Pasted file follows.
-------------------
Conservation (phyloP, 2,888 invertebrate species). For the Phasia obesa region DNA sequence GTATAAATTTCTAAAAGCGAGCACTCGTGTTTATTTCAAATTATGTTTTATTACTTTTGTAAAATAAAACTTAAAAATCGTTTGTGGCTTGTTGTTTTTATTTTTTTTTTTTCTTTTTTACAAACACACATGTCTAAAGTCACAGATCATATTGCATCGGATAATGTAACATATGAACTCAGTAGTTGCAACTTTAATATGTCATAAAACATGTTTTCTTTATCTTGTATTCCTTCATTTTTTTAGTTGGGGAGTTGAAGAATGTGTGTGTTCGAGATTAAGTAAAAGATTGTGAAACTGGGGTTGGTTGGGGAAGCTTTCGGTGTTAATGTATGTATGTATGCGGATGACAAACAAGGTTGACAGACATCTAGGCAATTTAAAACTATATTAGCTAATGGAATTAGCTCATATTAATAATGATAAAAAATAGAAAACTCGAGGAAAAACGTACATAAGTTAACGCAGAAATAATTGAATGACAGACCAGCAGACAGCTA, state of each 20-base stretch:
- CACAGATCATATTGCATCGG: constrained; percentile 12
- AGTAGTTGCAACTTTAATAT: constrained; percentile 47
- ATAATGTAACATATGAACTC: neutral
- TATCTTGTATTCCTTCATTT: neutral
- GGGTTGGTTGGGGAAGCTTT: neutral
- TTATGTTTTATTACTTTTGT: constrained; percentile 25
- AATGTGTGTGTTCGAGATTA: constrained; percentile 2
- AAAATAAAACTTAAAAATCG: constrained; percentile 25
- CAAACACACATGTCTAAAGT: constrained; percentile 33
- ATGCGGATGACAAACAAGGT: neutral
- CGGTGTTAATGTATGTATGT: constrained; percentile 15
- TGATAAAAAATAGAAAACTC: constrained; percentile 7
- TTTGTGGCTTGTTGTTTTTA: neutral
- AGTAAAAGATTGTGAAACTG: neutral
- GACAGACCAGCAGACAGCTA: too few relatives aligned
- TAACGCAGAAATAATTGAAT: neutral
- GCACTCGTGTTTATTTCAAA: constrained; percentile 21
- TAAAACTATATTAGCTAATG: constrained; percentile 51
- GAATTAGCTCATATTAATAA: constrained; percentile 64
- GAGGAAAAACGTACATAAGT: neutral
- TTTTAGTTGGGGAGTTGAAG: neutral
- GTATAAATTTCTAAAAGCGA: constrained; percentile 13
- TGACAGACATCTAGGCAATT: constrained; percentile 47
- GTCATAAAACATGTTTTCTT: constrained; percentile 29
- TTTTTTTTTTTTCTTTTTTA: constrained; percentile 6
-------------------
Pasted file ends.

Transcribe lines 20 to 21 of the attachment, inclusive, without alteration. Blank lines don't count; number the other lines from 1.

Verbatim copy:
- GAATTAGCTCATATTAATAA: constrained; percentile 64
- GAGGAAAAACGTACATAAGT: neutral